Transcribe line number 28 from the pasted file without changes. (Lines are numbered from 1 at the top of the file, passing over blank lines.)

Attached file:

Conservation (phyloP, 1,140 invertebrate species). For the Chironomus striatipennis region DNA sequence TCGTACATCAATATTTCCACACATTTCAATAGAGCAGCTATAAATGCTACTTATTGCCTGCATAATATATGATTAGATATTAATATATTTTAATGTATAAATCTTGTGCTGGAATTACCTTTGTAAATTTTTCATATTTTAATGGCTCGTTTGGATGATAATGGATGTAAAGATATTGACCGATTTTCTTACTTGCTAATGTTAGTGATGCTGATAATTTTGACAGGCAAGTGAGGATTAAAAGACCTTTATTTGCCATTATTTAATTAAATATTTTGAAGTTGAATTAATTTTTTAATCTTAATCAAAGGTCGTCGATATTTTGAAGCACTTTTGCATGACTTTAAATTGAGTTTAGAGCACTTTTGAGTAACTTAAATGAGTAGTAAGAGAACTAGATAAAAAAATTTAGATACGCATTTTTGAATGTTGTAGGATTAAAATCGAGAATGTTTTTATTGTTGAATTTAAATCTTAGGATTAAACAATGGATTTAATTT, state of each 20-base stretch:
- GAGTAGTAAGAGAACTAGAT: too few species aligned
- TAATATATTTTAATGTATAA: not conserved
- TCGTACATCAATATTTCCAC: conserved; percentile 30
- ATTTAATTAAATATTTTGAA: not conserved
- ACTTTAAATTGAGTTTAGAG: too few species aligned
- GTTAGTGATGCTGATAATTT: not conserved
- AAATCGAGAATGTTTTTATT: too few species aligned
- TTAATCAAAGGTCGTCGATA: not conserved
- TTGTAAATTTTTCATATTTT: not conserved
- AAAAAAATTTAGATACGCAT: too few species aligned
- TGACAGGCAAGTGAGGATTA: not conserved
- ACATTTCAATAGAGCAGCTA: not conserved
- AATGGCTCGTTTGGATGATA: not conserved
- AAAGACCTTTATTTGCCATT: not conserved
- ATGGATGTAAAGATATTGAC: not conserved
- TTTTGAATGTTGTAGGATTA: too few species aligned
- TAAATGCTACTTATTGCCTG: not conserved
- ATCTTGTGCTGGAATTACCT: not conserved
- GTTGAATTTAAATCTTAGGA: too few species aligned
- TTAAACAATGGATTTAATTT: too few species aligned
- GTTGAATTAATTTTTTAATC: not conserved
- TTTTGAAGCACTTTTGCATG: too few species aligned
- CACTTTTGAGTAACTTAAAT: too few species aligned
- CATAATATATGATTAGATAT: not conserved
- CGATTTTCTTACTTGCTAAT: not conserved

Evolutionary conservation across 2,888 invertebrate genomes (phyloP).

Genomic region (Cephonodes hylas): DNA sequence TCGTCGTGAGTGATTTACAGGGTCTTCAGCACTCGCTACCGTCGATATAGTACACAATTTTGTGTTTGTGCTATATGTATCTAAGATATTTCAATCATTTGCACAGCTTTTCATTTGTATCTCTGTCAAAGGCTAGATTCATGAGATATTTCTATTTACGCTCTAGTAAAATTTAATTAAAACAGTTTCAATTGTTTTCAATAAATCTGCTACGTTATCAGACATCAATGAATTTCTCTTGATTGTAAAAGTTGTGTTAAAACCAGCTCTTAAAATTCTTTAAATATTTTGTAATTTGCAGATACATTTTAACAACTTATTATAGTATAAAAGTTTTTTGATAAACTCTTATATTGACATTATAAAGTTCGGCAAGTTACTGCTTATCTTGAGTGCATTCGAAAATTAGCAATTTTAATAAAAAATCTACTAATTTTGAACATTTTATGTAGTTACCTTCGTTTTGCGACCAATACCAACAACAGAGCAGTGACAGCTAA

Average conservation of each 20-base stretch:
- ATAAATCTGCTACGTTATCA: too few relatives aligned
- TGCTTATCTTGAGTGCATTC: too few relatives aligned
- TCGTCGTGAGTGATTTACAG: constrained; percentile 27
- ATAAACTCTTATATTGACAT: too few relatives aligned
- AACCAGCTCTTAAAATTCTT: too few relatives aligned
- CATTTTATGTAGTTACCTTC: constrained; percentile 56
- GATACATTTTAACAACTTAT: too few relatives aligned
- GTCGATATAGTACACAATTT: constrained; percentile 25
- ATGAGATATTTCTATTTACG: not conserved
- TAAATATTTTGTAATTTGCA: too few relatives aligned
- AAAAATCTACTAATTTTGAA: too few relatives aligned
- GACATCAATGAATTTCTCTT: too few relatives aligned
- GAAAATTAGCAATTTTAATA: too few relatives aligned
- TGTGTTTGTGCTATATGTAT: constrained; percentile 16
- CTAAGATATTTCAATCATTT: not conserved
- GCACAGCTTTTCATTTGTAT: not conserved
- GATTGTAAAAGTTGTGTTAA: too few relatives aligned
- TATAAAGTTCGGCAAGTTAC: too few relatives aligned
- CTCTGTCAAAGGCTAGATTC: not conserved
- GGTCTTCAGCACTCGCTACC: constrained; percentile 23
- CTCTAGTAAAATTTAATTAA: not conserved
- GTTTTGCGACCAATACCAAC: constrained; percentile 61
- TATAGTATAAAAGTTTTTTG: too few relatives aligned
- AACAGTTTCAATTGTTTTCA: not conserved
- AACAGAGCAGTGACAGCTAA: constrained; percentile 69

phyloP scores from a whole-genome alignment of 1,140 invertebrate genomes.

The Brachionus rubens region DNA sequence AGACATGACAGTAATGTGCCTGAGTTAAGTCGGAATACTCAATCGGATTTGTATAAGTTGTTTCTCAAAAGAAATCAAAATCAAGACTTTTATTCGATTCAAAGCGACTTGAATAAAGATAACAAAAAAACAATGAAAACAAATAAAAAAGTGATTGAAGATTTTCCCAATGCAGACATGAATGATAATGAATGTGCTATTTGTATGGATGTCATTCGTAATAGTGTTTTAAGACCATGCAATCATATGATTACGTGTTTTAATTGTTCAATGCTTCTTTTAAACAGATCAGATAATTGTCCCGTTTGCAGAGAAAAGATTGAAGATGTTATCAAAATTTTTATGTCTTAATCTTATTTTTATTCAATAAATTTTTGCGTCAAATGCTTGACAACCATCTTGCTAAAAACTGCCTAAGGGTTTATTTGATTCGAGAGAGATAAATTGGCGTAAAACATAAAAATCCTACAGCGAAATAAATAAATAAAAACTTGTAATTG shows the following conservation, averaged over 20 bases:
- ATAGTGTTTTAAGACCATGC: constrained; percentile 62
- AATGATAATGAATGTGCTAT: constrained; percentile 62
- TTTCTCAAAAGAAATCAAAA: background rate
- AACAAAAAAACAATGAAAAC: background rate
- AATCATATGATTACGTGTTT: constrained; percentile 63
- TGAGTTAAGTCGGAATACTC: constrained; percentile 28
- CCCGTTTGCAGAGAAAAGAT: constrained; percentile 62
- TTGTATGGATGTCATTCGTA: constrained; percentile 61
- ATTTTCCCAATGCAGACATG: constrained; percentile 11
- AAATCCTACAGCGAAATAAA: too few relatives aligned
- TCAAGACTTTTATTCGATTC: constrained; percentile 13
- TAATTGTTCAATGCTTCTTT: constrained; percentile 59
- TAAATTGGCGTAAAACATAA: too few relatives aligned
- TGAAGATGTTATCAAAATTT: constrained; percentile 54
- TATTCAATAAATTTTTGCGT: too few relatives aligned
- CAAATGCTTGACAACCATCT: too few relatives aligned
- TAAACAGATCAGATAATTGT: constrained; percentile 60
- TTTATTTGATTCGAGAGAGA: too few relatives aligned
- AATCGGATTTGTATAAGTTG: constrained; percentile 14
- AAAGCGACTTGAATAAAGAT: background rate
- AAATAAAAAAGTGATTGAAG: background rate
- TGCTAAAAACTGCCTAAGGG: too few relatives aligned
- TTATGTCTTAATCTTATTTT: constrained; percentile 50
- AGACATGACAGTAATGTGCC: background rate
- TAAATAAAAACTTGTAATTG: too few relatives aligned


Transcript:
Genomic region (Cephonodes hylas): DNA sequence TCGTCGTGAGTGATTTACAGGGTCTTCAGCACTCGCTACCGTCGATATAGTACACAATTTTGTGTTTGTGCTATATGTATCTAAGATATTTCAATCATTTGCACAGCTTTTCATTTGTATCTCTGTCAAAGGCTAGATTCATGAGATATTTCTATTTACGCTCTAGTAAAATTTAATTAAAACAGTTTCAATTGTTTTCAATAAATCTGCTACGTTATCAGACATCAATGAATTTCTCTTGATTGTAAAAGTTGTGTTAAAACCAGCTCTTAAAATTCTTTAAATATTTTGTAATTTGCAGATACATTTTAACAACTTATTATAGTATAAAAGTTTTTTGATAAACTCTTATATTGACATTATAAAGTTCGGCAAGTTACTGCTTATCTTGAGTGCATTCGAAAATTAGCAATTTTAATAAAAAATCTACTAATTTTGAACATTTTATGTAGTTACCTTCGTTTTGCGACCAATACCAACAACAGAGCAGTGACAGCTAA